32 Comments

I don't think your qualifications at the end need hold us back. Far from there being no direct evidence of theology, it seems to me that philosophy *is* Hypsistarian theology. It isn't terribly surprising that temple inscriptions wouldn't include theology: you won't find much exegesis carved into the walls of cathedrals or mosques, either.

Now, until fairly recently, not much distinction was made in Christian society between philosophy, theology, and even natural philosophy. It was more a matter of emphasis, but everyone was presumed Christian. There's every reason to expect a similar lack of distinction in the ancient world.

It could well be that Hypsistarianism simply *was* the metareligious framework underpinning ancient "pagan" religion (pagan also being a Christian pejorative). Rather than developing out of polytheistic cults and philosophy, it would be the other way around: the various cults of gods, goddesses, demigods, and heroes were ritual and mythical ramifications of an underlying framework, while philosophy was the intellectualization of that core faith. With the faith being already quite universal, it wouldn't even necessarily have had a name, anymore than fish give a name to water.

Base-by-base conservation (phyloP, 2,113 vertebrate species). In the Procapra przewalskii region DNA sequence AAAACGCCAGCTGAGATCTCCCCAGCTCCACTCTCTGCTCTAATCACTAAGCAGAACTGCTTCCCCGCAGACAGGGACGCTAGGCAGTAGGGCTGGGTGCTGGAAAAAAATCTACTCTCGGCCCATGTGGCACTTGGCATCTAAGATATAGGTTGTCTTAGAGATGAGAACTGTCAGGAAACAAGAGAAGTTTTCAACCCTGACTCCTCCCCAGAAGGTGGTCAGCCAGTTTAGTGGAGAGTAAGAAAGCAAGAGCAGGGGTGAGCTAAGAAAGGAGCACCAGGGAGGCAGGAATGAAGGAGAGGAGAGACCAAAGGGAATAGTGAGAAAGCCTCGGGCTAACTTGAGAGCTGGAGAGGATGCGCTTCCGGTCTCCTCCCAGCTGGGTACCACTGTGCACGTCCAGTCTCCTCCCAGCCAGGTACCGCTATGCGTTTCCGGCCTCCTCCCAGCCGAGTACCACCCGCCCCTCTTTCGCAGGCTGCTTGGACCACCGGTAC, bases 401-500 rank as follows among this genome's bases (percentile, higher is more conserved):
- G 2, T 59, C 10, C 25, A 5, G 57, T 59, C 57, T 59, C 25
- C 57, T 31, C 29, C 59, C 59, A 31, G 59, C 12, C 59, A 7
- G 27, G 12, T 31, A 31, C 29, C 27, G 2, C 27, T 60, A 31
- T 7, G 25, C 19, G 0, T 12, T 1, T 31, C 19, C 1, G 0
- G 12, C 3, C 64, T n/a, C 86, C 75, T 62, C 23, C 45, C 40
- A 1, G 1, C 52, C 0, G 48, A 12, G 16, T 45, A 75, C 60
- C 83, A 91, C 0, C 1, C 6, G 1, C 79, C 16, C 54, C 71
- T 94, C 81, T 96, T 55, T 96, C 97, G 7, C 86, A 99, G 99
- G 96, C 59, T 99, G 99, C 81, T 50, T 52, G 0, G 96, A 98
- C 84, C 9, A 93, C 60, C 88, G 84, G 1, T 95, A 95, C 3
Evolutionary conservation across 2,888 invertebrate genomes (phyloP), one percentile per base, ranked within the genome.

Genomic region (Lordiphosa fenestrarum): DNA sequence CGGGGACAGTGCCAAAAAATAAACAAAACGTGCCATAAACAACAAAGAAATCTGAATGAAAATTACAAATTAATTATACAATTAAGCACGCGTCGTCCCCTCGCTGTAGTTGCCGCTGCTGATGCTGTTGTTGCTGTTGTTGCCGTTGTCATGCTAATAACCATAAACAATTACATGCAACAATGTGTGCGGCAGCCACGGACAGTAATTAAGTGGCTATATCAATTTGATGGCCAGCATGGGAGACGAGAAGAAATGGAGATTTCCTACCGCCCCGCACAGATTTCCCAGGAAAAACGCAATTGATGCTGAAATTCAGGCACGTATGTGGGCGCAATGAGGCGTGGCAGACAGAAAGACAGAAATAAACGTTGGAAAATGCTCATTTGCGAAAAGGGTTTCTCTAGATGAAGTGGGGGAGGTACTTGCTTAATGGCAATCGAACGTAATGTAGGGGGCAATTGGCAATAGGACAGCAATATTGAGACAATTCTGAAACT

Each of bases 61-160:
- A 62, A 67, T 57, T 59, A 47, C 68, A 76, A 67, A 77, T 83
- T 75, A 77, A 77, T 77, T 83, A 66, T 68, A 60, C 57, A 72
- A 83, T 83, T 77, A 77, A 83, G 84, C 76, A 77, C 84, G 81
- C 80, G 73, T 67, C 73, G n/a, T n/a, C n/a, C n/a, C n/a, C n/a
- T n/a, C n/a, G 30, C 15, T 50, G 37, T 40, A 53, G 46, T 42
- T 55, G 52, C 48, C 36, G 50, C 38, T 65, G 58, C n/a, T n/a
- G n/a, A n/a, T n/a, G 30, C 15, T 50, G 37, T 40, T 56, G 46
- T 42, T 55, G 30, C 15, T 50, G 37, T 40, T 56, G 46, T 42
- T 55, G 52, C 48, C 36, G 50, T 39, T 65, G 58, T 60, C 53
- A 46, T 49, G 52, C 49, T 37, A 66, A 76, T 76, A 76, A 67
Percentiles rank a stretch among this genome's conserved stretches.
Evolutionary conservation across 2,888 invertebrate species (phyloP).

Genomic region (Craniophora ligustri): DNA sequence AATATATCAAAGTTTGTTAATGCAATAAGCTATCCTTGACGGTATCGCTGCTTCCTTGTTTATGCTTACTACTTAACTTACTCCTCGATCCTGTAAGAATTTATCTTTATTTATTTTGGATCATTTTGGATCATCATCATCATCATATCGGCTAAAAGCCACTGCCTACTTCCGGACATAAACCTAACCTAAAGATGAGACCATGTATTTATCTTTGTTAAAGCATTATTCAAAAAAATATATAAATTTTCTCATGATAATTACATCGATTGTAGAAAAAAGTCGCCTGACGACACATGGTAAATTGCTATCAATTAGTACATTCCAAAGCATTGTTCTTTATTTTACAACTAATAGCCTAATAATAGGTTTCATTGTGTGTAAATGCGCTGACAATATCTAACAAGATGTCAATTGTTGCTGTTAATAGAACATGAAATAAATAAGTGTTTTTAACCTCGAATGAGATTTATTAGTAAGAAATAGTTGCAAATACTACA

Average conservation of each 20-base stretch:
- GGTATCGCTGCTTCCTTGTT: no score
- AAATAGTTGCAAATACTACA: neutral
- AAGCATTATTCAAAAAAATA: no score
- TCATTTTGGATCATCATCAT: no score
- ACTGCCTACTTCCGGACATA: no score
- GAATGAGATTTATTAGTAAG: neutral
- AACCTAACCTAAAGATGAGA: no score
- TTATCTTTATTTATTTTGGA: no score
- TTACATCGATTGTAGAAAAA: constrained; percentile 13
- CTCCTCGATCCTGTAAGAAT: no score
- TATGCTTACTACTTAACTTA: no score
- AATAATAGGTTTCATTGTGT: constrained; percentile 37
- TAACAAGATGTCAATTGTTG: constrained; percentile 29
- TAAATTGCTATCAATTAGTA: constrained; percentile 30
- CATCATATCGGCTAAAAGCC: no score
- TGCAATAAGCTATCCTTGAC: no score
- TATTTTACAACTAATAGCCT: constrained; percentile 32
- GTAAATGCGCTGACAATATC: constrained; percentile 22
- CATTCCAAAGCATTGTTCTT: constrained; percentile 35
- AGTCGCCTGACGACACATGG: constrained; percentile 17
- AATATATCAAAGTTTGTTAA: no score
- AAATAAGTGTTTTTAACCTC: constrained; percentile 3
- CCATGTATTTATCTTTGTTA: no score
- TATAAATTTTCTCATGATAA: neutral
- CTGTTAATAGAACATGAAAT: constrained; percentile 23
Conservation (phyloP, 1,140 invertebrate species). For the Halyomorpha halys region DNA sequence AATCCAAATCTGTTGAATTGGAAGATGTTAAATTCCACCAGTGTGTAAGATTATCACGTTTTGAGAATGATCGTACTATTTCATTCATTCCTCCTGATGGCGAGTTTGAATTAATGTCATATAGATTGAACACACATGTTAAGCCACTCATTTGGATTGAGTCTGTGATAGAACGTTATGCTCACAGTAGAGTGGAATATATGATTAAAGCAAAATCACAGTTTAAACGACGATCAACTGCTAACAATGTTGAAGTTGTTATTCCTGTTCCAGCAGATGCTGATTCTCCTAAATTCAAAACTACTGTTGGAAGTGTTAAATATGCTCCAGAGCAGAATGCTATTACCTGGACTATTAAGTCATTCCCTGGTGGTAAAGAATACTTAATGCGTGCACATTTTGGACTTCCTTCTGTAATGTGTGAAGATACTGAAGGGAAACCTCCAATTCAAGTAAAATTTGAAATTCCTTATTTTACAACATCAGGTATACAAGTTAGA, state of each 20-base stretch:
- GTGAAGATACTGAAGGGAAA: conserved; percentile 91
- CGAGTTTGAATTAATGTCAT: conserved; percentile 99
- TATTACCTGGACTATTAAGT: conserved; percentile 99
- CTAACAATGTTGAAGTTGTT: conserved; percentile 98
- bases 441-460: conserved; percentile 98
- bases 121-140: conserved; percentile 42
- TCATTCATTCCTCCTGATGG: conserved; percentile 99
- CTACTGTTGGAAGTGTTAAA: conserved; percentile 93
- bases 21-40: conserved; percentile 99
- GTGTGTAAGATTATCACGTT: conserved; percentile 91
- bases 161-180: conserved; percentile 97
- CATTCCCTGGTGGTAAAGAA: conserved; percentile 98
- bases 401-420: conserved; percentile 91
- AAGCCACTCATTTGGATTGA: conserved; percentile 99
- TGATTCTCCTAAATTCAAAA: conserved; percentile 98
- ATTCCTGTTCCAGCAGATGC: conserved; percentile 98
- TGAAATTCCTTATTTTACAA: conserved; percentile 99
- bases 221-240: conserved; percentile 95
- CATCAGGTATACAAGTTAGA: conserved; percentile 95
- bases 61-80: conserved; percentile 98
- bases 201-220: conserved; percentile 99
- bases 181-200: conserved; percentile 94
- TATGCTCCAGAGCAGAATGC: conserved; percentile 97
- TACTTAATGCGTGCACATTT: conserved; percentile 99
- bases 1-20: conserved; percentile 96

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What a most beautiful calm before the storm. Thank you.

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Oct 18, 2023Liked by Tree of Woe

What a fascinating journey. Thank you.

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I would love to have a hardcopy of this series on my bookshelf- please do continue!

Also, can you elaborate on "Caelus Aeternus Iupiter ... was associated with the monotheistic god of the Jews (Yahweh)"? Was it the widespread view of the Hellenistic world that Jews worshipped Caelus?

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There is a commonplace phenomenon in modern thought, one that definitely partakes of the duplicity of Judaic thought: That crass aphorisms are in themselves pillars of truth. Case in point, the evil world and evil Demiurge. Taken at face value, this small unit of thought leads to all manner of value judgments, most of which border on the moral, which have nothing whatsoever to do with the actual structure of the Gnostic cosmos.

Christians especially are fond of this evil world/evil god aphorism because it enables them to assume an egomaniacal sense of superiority, but it has no fewer followers in Islam, and Judaism.

I've spent some time attempting to trace back this development in modern thought, only to conclude that it seems to have taken root amongst several pop culture "Gnostics" who are eager to offer a sexy, shocking, and emotionally charged exodus from abrahamism.

Whilst this is interesting from a sociological point of view, it is actually destructive to Gnosticism. Such a shock doctrine approach has, quite apparently convinced the modern mind that Gnosticism is a University based reactionary social movement.